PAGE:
The Sponsor was responsible for the study design. Fight for Sight ran the competition for funding, and as part of the review process its anonymised experts provided feedback on trial design that was incorporated into the final design. EURETINA’s brief to Fight for Sight defined the two groups to be compared (surgery and anti-VEGF therapy versus anti-VEGF monotherapy). The study team (employed by the Sponsor) will be responsible for the collection, management, analysis, and interpretation of data; writing of this and subsequent reports; and the decision to submit all reports for publication. Bayer has no input into any of the design, execution or reporting of the trial, other than provision of free Eylea® to sites that request it.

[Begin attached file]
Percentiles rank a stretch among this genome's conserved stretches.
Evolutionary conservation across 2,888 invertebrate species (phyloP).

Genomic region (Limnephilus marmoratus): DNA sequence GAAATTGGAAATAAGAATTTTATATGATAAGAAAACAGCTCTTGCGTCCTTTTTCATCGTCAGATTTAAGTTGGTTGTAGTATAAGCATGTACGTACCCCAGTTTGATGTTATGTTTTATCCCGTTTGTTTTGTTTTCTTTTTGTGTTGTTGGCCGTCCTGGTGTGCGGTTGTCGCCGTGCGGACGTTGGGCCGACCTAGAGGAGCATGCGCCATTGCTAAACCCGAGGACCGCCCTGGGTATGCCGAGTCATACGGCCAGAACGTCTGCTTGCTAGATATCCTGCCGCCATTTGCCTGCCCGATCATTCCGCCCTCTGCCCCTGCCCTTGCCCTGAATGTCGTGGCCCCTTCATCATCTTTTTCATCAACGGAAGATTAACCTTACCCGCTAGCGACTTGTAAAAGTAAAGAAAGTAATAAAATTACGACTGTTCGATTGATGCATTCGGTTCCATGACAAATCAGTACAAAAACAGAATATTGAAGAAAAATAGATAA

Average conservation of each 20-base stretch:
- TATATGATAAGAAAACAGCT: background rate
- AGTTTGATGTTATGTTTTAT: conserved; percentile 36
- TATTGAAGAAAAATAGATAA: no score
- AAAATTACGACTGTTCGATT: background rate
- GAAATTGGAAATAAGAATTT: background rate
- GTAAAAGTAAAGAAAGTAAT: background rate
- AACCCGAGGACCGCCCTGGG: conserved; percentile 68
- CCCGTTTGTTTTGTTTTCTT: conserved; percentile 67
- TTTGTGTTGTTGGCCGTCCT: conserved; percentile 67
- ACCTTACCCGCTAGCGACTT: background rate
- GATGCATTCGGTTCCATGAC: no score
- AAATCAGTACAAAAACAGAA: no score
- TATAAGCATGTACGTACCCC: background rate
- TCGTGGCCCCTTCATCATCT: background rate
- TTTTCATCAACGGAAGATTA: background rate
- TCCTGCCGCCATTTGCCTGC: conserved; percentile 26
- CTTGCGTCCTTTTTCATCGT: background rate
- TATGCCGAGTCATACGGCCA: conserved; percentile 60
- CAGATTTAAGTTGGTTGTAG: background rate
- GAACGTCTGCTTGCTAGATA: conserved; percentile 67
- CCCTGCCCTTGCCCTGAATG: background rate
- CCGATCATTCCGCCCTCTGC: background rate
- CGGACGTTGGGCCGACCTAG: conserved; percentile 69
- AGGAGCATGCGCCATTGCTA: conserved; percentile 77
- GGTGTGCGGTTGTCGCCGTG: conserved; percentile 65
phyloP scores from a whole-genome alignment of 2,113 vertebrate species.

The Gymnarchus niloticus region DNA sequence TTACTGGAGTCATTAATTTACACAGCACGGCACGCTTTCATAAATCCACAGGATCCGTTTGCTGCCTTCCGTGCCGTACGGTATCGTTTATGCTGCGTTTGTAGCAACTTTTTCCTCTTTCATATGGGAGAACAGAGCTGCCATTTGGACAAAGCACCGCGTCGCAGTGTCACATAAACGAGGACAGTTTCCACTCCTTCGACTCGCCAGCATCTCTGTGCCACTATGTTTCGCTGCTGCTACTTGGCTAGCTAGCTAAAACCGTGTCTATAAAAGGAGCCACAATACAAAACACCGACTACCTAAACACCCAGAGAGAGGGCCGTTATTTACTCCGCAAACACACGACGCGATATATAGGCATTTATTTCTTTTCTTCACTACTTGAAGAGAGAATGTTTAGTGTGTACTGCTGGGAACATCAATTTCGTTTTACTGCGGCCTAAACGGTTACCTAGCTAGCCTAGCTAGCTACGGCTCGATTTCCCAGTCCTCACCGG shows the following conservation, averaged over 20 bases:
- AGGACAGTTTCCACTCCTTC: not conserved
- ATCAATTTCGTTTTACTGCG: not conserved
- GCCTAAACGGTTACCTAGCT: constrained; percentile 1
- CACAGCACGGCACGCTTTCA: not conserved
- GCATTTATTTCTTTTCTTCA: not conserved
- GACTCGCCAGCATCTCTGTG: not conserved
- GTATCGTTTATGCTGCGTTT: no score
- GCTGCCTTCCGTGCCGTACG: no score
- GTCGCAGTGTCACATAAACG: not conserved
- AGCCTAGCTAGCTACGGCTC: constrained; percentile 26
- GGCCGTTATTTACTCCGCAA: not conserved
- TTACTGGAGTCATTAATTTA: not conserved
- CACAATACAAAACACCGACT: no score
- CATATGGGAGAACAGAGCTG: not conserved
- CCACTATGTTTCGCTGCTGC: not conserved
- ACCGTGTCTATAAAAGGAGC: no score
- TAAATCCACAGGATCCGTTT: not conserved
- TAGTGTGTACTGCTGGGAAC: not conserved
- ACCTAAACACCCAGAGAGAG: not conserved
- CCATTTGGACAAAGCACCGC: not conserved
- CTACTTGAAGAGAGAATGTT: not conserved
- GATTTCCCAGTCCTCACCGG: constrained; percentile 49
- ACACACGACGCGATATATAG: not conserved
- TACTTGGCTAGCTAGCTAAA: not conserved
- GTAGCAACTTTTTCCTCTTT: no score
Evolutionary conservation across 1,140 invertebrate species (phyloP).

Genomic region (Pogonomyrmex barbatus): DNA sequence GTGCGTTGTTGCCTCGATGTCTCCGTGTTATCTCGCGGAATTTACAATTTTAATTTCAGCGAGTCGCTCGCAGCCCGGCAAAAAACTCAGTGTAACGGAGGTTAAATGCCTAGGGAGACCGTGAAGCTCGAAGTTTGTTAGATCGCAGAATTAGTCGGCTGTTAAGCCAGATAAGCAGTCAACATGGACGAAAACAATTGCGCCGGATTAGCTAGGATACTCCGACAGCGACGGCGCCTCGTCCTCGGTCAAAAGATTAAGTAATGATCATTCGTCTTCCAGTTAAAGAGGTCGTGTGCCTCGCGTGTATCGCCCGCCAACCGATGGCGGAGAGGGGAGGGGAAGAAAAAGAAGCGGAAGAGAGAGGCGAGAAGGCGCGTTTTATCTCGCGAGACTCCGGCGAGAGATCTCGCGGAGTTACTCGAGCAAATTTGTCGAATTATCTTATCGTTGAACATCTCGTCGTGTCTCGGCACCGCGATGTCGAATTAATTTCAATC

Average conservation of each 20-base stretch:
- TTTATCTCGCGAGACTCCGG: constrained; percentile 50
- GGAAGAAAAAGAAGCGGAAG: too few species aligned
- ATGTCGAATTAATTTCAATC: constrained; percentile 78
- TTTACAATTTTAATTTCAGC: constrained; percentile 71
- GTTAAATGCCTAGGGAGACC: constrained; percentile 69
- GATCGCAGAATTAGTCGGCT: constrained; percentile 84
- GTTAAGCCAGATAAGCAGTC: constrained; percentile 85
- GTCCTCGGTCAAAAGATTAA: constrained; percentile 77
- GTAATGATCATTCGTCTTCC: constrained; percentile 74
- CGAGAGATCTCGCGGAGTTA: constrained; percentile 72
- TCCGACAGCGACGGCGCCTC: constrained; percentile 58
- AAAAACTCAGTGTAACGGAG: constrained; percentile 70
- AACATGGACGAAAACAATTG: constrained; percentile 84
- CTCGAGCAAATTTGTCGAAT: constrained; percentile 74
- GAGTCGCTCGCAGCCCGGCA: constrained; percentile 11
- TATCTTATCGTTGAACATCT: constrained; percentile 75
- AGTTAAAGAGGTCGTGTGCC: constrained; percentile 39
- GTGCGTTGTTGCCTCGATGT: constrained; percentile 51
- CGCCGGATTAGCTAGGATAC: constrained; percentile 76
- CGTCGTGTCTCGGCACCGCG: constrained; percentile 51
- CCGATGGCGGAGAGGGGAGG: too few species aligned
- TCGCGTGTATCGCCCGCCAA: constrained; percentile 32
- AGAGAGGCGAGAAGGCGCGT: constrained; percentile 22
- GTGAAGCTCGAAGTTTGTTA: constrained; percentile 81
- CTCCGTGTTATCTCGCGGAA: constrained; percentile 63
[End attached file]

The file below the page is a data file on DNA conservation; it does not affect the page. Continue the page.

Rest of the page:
Introduction

Background and rationale {6a}

In high-income countries, exudative and non-exudative AMD together cause more blindness than all other eye diseases combined [1]. Exudative AMD, also called wet or neovascular AMD, can sometimes be associated with a large submacular haemorrhage (SMH). Whilst exudative AMD is a very common disease, an associated large SMH is not. A population-based study in two UK centres found that SMHs larger than 1 disc diameter across occur in 24 people per million per year, with a Scottish Ophthalmic Surveillance Unit (SOSU) study reporting that SMHs larger than 2 disc diameters occur in only 5.4 people per million per year [2, 3]. These data suggest a prevalence rate that would meet the European Commission’s definition of a rare disease [4, 5].